He was born in 1992, when his mother Olympia (L32) was about 37 years old. One three-year-old sibling died in 1981, long before he was born. By the age of six, he had lost two brothers as well: 11-year-old Scotia in 1995 and 24-year-old Leo in 1998. Mother Olympia died in 2005. Instead of traveling with his sister Spirit (L22), age 42, and her sole surviving son, 20-year-old Solstice (L89), he travels with elder matriarchs in other pods.
From 2005 to 2009, he accompanied matriarchs Lummi (K7) and Georgia (K11). At estimated lifespans of 98 years and 77 years respectively, they were the oldest females in K Pod at the time. Lummi died in 2008 and Georgia died in 2010.
By 2010, he was traveling regularly with J Pod, particularly with J Pod’s eldest females: Granny (J2), about 100, and Spieden (J8), about 80. That year, Granny lost her son Ruffles (J1). Ruffles lived to age 59, longer than any known Southern Resident male. The enigmatic orphan of whom I write seemed to swim into J1’s prodigious place of honor beside Granny and Spieden. He endured another loss when dear Spieden died in September.
So, who is this Elder Escort? He is perhaps the most intriguing male in the Southern Resident Community: Onyx (L87). I surmise that some indigenous societies have a word or phrase to describe L87’s distinguished role. In four decades of research on J, K, and L Pods, he is the only Southern Resident male observed to switch pods in this manner. Male offspring typically do not disperse from their natal pods.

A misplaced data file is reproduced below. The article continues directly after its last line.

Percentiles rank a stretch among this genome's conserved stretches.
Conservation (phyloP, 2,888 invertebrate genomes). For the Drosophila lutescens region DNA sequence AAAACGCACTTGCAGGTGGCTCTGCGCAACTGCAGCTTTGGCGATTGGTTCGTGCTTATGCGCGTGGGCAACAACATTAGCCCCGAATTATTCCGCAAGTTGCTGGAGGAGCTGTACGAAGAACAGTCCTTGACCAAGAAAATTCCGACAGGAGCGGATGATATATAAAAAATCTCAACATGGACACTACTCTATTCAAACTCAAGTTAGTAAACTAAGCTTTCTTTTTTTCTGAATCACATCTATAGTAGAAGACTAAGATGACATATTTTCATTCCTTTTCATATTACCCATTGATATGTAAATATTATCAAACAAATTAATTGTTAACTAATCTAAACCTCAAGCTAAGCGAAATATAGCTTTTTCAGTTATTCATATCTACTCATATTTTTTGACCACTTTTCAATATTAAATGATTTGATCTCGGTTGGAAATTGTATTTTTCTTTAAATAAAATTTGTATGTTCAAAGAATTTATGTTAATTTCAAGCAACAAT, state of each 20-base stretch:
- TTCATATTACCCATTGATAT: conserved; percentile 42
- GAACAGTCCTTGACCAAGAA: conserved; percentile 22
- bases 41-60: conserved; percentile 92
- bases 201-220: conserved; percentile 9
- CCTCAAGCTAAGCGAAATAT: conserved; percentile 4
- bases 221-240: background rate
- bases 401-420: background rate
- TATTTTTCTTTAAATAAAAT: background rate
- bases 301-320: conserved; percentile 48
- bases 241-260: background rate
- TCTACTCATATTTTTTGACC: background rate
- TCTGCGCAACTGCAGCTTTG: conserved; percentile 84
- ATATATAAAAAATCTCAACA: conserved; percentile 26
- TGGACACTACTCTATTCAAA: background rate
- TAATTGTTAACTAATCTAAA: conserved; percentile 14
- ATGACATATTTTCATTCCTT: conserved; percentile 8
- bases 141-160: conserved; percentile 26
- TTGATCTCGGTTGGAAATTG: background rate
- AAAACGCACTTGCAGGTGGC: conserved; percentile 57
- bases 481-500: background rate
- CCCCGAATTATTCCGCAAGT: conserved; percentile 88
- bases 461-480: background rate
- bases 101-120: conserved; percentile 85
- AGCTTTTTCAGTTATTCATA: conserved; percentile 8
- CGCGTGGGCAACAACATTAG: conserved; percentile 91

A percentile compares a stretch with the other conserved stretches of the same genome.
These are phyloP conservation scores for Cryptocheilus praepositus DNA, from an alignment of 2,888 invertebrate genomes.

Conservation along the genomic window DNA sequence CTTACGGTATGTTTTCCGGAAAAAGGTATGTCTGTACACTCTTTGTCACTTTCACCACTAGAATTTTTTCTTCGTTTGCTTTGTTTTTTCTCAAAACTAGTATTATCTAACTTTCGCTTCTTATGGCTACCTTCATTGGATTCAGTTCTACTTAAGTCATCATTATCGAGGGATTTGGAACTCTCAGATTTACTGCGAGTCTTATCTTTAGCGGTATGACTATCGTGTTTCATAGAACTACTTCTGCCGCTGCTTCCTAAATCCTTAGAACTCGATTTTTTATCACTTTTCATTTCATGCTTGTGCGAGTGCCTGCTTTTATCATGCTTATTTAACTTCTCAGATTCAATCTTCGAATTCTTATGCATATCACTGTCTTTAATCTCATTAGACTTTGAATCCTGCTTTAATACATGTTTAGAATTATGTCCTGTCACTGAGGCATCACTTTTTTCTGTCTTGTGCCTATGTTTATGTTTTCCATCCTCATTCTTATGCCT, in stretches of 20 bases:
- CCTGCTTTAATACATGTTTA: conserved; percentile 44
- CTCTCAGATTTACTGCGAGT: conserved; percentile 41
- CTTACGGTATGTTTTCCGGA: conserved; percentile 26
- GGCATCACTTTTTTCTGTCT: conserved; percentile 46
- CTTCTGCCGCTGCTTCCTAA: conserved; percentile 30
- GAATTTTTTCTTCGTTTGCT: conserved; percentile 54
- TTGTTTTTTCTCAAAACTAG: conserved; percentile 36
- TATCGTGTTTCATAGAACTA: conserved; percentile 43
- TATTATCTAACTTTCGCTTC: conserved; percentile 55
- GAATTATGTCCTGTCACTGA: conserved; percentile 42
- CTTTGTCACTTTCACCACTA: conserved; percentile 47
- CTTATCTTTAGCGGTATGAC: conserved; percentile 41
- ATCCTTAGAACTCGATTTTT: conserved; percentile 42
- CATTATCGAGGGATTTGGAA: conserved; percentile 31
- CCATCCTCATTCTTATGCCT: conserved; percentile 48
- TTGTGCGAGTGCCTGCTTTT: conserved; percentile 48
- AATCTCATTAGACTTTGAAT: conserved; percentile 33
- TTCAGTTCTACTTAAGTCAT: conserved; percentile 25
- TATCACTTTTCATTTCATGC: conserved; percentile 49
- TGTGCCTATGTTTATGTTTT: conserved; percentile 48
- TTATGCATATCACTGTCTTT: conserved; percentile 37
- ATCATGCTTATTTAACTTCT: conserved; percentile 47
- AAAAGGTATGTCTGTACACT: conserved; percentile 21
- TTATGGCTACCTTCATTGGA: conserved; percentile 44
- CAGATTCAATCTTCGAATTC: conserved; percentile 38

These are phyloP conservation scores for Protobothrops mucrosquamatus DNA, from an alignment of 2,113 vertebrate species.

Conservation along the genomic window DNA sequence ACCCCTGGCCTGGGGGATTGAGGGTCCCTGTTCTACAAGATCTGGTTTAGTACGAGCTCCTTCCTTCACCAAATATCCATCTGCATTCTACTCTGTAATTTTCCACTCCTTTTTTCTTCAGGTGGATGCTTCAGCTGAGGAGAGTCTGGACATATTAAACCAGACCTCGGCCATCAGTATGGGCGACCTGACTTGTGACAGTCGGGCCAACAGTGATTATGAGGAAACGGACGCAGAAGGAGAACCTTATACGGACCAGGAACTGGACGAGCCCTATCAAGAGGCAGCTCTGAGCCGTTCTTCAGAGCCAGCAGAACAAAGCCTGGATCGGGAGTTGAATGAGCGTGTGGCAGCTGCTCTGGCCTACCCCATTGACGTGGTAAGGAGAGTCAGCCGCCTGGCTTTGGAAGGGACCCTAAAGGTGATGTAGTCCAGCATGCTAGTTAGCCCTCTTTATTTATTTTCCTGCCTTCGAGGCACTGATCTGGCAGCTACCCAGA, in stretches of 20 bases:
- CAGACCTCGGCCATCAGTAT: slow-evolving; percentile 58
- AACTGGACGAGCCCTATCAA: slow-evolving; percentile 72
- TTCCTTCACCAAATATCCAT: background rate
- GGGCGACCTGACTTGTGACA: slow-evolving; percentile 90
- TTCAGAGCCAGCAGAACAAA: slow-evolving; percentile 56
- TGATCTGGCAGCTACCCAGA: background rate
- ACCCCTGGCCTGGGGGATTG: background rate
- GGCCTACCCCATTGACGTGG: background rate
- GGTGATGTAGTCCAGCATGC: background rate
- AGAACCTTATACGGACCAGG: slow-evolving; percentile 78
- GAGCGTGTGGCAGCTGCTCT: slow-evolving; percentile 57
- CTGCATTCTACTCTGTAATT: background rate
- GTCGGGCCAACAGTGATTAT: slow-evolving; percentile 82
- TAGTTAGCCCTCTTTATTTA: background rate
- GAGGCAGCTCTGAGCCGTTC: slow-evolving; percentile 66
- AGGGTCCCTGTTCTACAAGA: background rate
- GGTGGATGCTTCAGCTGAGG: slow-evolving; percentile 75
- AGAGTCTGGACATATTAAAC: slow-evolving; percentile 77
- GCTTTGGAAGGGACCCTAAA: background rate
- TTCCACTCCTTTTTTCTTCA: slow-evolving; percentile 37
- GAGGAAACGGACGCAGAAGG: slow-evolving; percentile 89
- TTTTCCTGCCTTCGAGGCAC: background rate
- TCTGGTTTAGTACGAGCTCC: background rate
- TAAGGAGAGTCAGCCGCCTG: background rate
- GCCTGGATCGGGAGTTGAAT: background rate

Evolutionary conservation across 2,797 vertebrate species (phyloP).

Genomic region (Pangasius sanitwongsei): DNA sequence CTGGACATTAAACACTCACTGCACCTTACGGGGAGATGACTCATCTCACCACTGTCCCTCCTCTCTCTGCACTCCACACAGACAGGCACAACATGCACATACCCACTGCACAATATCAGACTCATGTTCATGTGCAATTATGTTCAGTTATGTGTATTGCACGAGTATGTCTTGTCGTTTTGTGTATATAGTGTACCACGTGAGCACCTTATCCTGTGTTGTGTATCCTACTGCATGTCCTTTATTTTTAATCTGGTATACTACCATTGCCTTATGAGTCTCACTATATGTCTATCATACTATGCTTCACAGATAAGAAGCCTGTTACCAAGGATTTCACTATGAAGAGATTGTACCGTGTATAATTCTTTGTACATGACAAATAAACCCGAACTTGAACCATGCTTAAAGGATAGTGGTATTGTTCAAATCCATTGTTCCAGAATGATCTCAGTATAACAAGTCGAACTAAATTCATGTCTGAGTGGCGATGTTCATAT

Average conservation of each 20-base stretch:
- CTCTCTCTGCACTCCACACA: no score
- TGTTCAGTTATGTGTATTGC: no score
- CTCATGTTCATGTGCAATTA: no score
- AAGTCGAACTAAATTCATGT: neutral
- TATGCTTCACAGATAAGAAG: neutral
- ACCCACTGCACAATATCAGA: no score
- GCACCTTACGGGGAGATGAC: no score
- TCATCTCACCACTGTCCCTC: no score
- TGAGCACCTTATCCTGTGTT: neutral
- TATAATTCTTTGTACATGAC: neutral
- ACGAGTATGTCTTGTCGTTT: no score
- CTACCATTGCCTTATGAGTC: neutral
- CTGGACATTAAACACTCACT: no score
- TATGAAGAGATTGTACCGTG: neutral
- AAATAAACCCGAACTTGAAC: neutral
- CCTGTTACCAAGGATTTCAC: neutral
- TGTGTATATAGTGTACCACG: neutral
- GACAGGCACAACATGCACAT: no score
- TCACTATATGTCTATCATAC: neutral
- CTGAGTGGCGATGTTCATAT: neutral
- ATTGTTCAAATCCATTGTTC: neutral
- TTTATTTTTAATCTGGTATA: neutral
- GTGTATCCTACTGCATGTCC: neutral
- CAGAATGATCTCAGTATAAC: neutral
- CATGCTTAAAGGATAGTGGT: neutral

Southern Resident killer whale culture is complex and sophisticated. Most researchers have only a rudimentary understanding of social dynamics in J, K, and L Pods. Unusual cases such as Onyx hint at boundless orca idiosyncrasies yet to be unraveled.
On December 26, a satellite tag was attached to the dorsal fin of our remarkable Southern Resident male, Onyx. Optimistically, since L87 hangs with J2, researchers may discover J Pod’s secret winter retreat. We know that K Pod and L Pod members travel as far as Central California in winter to search for Chinook salmon. J Pod’s whereabouts have been a mystery.
Pessimistically, data collected from the tag is meaningless if political inertia obstructs policy changes required to safeguard critical habitat for endangered Southern Residents. Moreover, Onyx is Granny’s close companion. Both orcas are recovering from Spieden’s death; they could be psychologically vulnerable. We cannot afford to lose a single Southern Resident to unintended consequences of invasive methodology. Losing exceptional Onyx would be intolerable.
Adult male Scoter (K25), age 22, was tagged in December 2012. His tag ceased transmitting in April, but it did not detach completely. Barbed darts remain embedded in his dorsal fin – an ugly symbol of desecration. Killer whales suffered centuries of abuse from misguided colonizers of the Northwest Coast. Now these imperiled orcas bear the high cost of rectifying the damage inflicted on them by humans. A potentially injurious sat tag shows researchers the degraded habitat where Southern Residents travel to find their depleted food source. Go figure.
Please support the non-invasive work of the Vashon Hydrophone Project (VHP): REPORT LOCAL WHALE SIGHTINGS ASAP TO 463-9041, as well as seal pups and sick, injured, or dead marine mammals on Island beaches. Prompt reports to the VHP expedite vital data collection efforts by Mark Sears and other researchers, and sustain an accurate record of whale sightings for Vashon-Maury initiated three decades ago. Send photos to Orca Annie at